Citizenship: POLITICAL LITERACY - `Will a Visit to Parliament Put Us off Politics?' ; STEPHEN TWIGG Responds to Queries from Teachers and Students about the New Curriculum

By Twigg, Stephen | The Independent (London, England), September 27, 2002 | Go to article overview
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Citizenship: POLITICAL LITERACY - `Will a Visit to Parliament Put Us off Politics?' ; STEPHEN TWIGG Responds to Queries from Teachers and Students about the New Curriculum


Twigg, Stephen, The Independent (London, England)


Citizenship has been taught in PSHE lessons in my school for the last 15 years. Why has it been made compulsory when part of our role as teachers is to prepare our students to take their place in the community?

Jan Pugh, Head of PSHE and Head of Year 11, Hertfordshire

I am really encouraged to hear that you are already teaching citizenship in your school. Although it is recognised that it is crucial for young people to develop skills, knowledge and understanding necessary to play a full and active role in society, many schools are less sure about how to do it well. The National Curriculum programme of study will help to spread good practice and ensure that students learn the basics to play their part in society. I hope that the flexibility in the programme allows you to continue to develop and innovate, and to share your experience with other schools.

Citizenship is part of our school PSHE programme where I am able to express my views freely and learn from others. Why should this be assessed or tested? That will take away my ability to speak freely if I'm worried about how my thoughts and opinions might be assessed.

Tom Moore (15), Hertfordshire

You are right that citizenship lessons should encourage the active participation of students. There is no question that the new programme should in any way stifle free speech. This is crucial to ensuring that participants can express their views, beliefs and questions freely. Any assessment that takes place will reflect things like your debating and reasoning skills, as well as your ability to reflect on other people's point of view. Teachers value and respect hugely any student's ability to participate in an intelligent and balanced debate about any subject. This is a vital part of the learning process and assessment will reflect rather than stifle that.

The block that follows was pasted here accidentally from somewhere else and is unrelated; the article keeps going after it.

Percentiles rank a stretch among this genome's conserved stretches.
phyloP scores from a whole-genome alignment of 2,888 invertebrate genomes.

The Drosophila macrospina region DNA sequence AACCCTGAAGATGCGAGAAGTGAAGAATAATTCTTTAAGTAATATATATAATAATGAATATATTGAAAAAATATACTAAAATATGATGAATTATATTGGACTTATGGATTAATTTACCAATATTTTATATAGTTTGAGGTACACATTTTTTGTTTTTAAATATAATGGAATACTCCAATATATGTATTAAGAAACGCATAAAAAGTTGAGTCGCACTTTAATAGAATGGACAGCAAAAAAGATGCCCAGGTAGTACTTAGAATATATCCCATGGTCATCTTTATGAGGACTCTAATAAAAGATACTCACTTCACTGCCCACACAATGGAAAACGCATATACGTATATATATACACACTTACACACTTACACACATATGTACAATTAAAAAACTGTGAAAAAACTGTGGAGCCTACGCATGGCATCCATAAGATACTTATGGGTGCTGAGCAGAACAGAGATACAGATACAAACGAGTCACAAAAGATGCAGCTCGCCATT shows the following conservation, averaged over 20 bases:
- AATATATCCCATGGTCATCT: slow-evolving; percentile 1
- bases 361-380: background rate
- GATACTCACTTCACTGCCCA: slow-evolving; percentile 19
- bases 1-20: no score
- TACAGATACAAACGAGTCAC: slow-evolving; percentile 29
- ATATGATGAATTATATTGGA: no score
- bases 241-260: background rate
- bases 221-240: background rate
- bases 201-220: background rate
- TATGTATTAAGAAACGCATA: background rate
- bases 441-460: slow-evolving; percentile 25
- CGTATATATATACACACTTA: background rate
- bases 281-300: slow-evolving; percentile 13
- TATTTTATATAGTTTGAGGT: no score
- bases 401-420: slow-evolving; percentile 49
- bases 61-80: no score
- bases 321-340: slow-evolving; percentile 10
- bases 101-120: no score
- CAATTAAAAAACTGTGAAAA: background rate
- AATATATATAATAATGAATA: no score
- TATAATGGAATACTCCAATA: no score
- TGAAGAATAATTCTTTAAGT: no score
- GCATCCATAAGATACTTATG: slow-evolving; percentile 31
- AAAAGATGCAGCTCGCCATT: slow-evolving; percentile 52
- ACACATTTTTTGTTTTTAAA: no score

We learn about government through videos, worksheets, and the internet . What we'd really like to do is see it in action. Can we visit the House of Commons or are you afraid that we will be put off by the MPs' bad behaviour?

Liz Sullivan(15) and Sam Kilbey (15), Hertfordshire

There is a danger that government and politics is seen as removed from the lives of real people and it is really important that we work hard to break down that perception. Schools and members of the public are welcome to visit the House of Commons to see how MPs work at first hand and your local MP will be only too willing to help you, and should be able to arrange a visit to the Houses of Parliament . The parliamentary education unit organises visits - more than 8,000 students visit every September. Visit www.parliament.uk/parliament/edunit. The debate in the House of Commons can certainly be lively, but I hope that this wouldn't put off either you or your friends from paying a visit. The House of Commons is the most important part of our democratic process and MPs, across all parties, would rather people visited than stayed away.

After the murders of Damilola Taylor and Stephen Lawrence, what can citizenship education do to tackle racism?

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